Yes, agreed. A spacelike slice of constant coordinate time in your metric is identical to a spacelike slice of constant coordinate time in the Schwarzschild metric (more precisely, in the exterior Schwarzschild metric, for ##r > 2M##), and we already know such a spacelike slice, when analytically extended, contains a wormhole.

The difference in your metric, as compared to the standard Schwarzschild metric, is that ##g_{tt} = 1## everywhere. Obviously that can't affect anything that doesn't involve the ##t## coordinate, which equations (31) - (36) do not. But other equations given in the paper do. Those need to be checked as well.

PAllen
2019 Award
Actually, the wormhole metric itself doesn't require this; the two asymptotically flat exterior regions could be completely disconnected.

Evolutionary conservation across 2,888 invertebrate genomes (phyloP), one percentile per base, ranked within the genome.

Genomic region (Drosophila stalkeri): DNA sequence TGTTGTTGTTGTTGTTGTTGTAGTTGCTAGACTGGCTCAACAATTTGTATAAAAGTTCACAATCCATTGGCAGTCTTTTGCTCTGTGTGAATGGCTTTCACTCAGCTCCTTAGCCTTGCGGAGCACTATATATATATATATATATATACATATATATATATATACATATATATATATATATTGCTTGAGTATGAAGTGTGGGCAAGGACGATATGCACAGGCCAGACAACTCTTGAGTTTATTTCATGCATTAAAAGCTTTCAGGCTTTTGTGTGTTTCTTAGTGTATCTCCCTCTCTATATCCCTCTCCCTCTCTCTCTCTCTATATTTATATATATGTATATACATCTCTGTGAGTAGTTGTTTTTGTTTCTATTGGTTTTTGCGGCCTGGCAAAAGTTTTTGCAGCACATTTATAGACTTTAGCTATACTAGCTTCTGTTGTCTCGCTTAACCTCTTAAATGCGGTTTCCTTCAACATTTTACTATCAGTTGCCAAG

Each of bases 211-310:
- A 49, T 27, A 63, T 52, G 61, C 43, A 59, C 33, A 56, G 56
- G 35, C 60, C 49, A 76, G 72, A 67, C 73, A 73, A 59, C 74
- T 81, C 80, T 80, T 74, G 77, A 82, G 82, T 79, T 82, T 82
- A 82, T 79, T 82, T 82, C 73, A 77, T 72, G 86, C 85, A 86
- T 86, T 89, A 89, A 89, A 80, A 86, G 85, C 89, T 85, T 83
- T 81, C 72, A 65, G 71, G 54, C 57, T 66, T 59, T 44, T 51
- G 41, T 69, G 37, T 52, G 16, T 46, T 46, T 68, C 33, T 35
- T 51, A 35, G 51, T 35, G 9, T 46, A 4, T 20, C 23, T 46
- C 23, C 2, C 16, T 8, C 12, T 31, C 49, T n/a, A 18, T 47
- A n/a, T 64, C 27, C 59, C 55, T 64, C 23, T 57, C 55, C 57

Also, of course, this condition lets in a lot of cases that aren't wormholes: for example, consider a circular orbit in the Schwarzschild vacuum region around a planet (I put in the latter to ensure that the spacetime as a whole is not a wormhole spacetime) and a radial geodesic with just the right initial upward velocity to come back down to the same altitude in the same time as it takes to complete one circular orbit.

One definition that I have seen that seems to me to be useful is: a wormhole is present if there is a compact region with a simple boundary (such as a 2-sphere, or rather a "3-cylinder" when the time dimension is included) but non-trivial topology inside (i.e., something other than ##R^4##).
Of course wormholes between disconnected exteriors aren’t good for sci fi travel purposes.

For the orbital multiple geodesic case to have a large multiple in the proper time, the orbit would need to be close to a BH.

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PeterDonis
Mentor
2019 Award
For the orbital multiple geodesic case to have a large multiple in the proper time, the orbit would need to be close to a BH.